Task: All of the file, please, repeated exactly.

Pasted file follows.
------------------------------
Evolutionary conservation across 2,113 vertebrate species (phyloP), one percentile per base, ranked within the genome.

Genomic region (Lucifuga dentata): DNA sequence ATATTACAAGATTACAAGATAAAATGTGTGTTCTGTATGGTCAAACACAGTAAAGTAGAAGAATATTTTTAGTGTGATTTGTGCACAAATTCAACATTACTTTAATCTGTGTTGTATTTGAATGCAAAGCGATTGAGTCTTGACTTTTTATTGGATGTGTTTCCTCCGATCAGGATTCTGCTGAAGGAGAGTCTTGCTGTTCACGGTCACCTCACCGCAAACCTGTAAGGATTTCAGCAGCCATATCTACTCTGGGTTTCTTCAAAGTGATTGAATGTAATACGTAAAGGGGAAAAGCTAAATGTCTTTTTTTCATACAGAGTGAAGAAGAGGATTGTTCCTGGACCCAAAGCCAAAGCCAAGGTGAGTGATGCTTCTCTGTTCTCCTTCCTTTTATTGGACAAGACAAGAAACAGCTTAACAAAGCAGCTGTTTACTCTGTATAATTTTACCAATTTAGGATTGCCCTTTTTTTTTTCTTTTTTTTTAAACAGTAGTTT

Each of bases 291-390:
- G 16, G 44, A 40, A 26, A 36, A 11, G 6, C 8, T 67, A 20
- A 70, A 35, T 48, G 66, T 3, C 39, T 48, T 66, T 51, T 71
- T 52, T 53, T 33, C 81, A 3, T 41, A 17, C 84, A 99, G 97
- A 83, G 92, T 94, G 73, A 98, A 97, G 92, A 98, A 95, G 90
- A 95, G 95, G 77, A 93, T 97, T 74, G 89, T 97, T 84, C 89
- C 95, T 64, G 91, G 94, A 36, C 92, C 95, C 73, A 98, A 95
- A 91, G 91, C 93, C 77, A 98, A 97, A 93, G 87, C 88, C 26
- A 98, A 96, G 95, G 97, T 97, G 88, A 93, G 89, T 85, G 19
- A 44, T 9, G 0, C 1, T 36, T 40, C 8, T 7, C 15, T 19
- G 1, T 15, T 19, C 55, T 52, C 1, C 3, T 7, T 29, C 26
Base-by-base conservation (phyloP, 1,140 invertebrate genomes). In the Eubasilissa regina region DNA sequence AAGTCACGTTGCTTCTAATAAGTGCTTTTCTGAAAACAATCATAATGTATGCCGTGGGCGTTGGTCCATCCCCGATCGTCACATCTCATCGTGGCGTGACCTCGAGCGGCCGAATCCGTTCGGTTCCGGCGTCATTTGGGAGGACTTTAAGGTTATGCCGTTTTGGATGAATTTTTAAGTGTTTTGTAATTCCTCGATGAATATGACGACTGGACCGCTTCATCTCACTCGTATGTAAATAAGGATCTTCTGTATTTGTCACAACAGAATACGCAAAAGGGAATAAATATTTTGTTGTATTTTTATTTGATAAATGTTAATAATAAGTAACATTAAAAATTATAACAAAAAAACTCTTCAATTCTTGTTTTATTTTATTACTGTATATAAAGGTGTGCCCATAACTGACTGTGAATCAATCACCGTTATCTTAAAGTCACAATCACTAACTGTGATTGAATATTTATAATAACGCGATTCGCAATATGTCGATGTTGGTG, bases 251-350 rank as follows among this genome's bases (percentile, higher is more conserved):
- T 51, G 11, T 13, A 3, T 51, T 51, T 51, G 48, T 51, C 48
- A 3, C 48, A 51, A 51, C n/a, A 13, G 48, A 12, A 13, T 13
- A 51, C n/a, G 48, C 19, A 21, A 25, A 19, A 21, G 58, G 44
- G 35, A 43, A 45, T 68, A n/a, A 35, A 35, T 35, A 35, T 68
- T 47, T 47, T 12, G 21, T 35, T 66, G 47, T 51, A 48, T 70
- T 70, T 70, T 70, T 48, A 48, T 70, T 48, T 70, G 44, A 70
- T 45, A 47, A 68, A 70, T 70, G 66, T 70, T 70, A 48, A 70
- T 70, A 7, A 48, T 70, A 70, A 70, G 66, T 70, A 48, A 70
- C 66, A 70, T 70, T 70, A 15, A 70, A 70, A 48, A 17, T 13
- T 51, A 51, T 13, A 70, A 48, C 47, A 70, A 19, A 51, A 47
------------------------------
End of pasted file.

Evolutionary conservation across 2,113 vertebrate species (phyloP), one percentile per base, ranked within the genome.

Genomic region (Lucifuga dentata): DNA sequence ATATTACAAGATTACAAGATAAAATGTGTGTTCTGTATGGTCAAACACAGTAAAGTAGAAGAATATTTTTAGTGTGATTTGTGCACAAATTCAACATTACTTTAATCTGTGTTGTATTTGAATGCAAAGCGATTGAGTCTTGACTTTTTATTGGATGTGTTTCCTCCGATCAGGATTCTGCTGAAGGAGAGTCTTGCTGTTCACGGTCACCTCACCGCAAACCTGTAAGGATTTCAGCAGCCATATCTACTCTGGGTTTCTTCAAAGTGATTGAATGTAATACGTAAAGGGGAAAAGCTAAATGTCTTTTTTTCATACAGAGTGAAGAAGAGGATTGTTCCTGGACCCAAAGCCAAAGCCAAGGTGAGTGATGCTTCTCTGTTCTCCTTCCTTTTATTGGACAAGACAAGAAACAGCTTAACAAAGCAGCTGTTTACTCTGTATAATTTTACCAATTTAGGATTGCCCTTTTTTTTTTCTTTTTTTTTAAACAGTAGTTT

Each of bases 291-390:
- G 16, G 44, A 40, A 26, A 36, A 11, G 6, C 8, T 67, A 20
- A 70, A 35, T 48, G 66, T 3, C 39, T 48, T 66, T 51, T 71
- T 52, T 53, T 33, C 81, A 3, T 41, A 17, C 84, A 99, G 97
- A 83, G 92, T 94, G 73, A 98, A 97, G 92, A 98, A 95, G 90
- A 95, G 95, G 77, A 93, T 97, T 74, G 89, T 97, T 84, C 89
- C 95, T 64, G 91, G 94, A 36, C 92, C 95, C 73, A 98, A 95
- A 91, G 91, C 93, C 77, A 98, A 97, A 93, G 87, C 88, C 26
- A 98, A 96, G 95, G 97, T 97, G 88, A 93, G 89, T 85, G 19
- A 44, T 9, G 0, C 1, T 36, T 40, C 8, T 7, C 15, T 19
- G 1, T 15, T 19, C 55, T 52, C 1, C 3, T 7, T 29, C 26
Base-by-base conservation (phyloP, 1,140 invertebrate genomes). In the Eubasilissa regina region DNA sequence AAGTCACGTTGCTTCTAATAAGTGCTTTTCTGAAAACAATCATAATGTATGCCGTGGGCGTTGGTCCATCCCCGATCGTCACATCTCATCGTGGCGTGACCTCGAGCGGCCGAATCCGTTCGGTTCCGGCGTCATTTGGGAGGACTTTAAGGTTATGCCGTTTTGGATGAATTTTTAAGTGTTTTGTAATTCCTCGATGAATATGACGACTGGACCGCTTCATCTCACTCGTATGTAAATAAGGATCTTCTGTATTTGTCACAACAGAATACGCAAAAGGGAATAAATATTTTGTTGTATTTTTATTTGATAAATGTTAATAATAAGTAACATTAAAAATTATAACAAAAAAACTCTTCAATTCTTGTTTTATTTTATTACTGTATATAAAGGTGTGCCCATAACTGACTGTGAATCAATCACCGTTATCTTAAAGTCACAATCACTAACTGTGATTGAATATTTATAATAACGCGATTCGCAATATGTCGATGTTGGTG, bases 251-350 rank as follows among this genome's bases (percentile, higher is more conserved):
- T 51, G 11, T 13, A 3, T 51, T 51, T 51, G 48, T 51, C 48
- A 3, C 48, A 51, A 51, C n/a, A 13, G 48, A 12, A 13, T 13
- A 51, C n/a, G 48, C 19, A 21, A 25, A 19, A 21, G 58, G 44
- G 35, A 43, A 45, T 68, A n/a, A 35, A 35, T 35, A 35, T 68
- T 47, T 47, T 12, G 21, T 35, T 66, G 47, T 51, A 48, T 70
- T 70, T 70, T 70, T 48, A 48, T 70, T 48, T 70, G 44, A 70
- T 45, A 47, A 68, A 70, T 70, G 66, T 70, T 70, A 48, A 70
- T 70, A 7, A 48, T 70, A 70, A 70, G 66, T 70, A 48, A 70
- C 66, A 70, T 70, T 70, A 15, A 70, A 70, A 48, A 17, T 13
- T 51, A 51, T 13, A 70, A 48, C 47, A 70, A 19, A 51, A 47